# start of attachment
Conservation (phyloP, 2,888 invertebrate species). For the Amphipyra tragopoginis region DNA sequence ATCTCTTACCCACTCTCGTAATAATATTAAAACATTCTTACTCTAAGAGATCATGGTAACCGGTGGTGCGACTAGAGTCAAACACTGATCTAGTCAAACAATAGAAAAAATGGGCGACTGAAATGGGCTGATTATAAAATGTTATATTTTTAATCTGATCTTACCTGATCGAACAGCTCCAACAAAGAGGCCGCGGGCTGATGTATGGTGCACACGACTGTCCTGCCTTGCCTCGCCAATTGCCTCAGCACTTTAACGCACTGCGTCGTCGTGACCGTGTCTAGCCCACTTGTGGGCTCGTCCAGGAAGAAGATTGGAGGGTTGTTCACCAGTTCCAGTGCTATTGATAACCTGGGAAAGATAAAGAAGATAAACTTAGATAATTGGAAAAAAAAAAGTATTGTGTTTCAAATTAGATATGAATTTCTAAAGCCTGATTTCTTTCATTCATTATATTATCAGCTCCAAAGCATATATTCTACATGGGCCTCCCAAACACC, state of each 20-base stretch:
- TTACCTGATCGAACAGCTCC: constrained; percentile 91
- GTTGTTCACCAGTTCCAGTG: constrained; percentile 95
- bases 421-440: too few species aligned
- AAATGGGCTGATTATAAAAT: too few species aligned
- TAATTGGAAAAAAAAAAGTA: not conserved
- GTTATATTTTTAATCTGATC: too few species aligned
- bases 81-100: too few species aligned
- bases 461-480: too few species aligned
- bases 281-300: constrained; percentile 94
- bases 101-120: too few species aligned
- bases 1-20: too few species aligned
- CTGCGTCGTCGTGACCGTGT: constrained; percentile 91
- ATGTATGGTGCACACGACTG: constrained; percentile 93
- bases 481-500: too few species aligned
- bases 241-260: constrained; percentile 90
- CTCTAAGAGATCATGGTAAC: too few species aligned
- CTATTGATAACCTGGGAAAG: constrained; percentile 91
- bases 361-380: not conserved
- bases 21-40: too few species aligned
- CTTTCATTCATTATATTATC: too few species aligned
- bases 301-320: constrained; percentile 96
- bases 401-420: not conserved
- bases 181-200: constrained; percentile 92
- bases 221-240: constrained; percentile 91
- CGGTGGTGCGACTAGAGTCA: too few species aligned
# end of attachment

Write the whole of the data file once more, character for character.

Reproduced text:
Conservation (phyloP, 2,888 invertebrate species). For the Amphipyra tragopoginis region DNA sequence ATCTCTTACCCACTCTCGTAATAATATTAAAACATTCTTACTCTAAGAGATCATGGTAACCGGTGGTGCGACTAGAGTCAAACACTGATCTAGTCAAACAATAGAAAAAATGGGCGACTGAAATGGGCTGATTATAAAATGTTATATTTTTAATCTGATCTTACCTGATCGAACAGCTCCAACAAAGAGGCCGCGGGCTGATGTATGGTGCACACGACTGTCCTGCCTTGCCTCGCCAATTGCCTCAGCACTTTAACGCACTGCGTCGTCGTGACCGTGTCTAGCCCACTTGTGGGCTCGTCCAGGAAGAAGATTGGAGGGTTGTTCACCAGTTCCAGTGCTATTGATAACCTGGGAAAGATAAAGAAGATAAACTTAGATAATTGGAAAAAAAAAAGTATTGTGTTTCAAATTAGATATGAATTTCTAAAGCCTGATTTCTTTCATTCATTATATTATCAGCTCCAAAGCATATATTCTACATGGGCCTCCCAAACACC, state of each 20-base stretch:
- TTACCTGATCGAACAGCTCC: constrained; percentile 91
- GTTGTTCACCAGTTCCAGTG: constrained; percentile 95
- bases 421-440: too few species aligned
- AAATGGGCTGATTATAAAAT: too few species aligned
- TAATTGGAAAAAAAAAAGTA: not conserved
- GTTATATTTTTAATCTGATC: too few species aligned
- bases 81-100: too few species aligned
- bases 461-480: too few species aligned
- bases 281-300: constrained; percentile 94
- bases 101-120: too few species aligned
- bases 1-20: too few species aligned
- CTGCGTCGTCGTGACCGTGT: constrained; percentile 91
- ATGTATGGTGCACACGACTG: constrained; percentile 93
- bases 481-500: too few species aligned
- bases 241-260: constrained; percentile 90
- CTCTAAGAGATCATGGTAAC: too few species aligned
- CTATTGATAACCTGGGAAAG: constrained; percentile 91
- bases 361-380: not conserved
- bases 21-40: too few species aligned
- CTTTCATTCATTATATTATC: too few species aligned
- bases 301-320: constrained; percentile 96
- bases 401-420: not conserved
- bases 181-200: constrained; percentile 92
- bases 221-240: constrained; percentile 91
- CGGTGGTGCGACTAGAGTCA: too few species aligned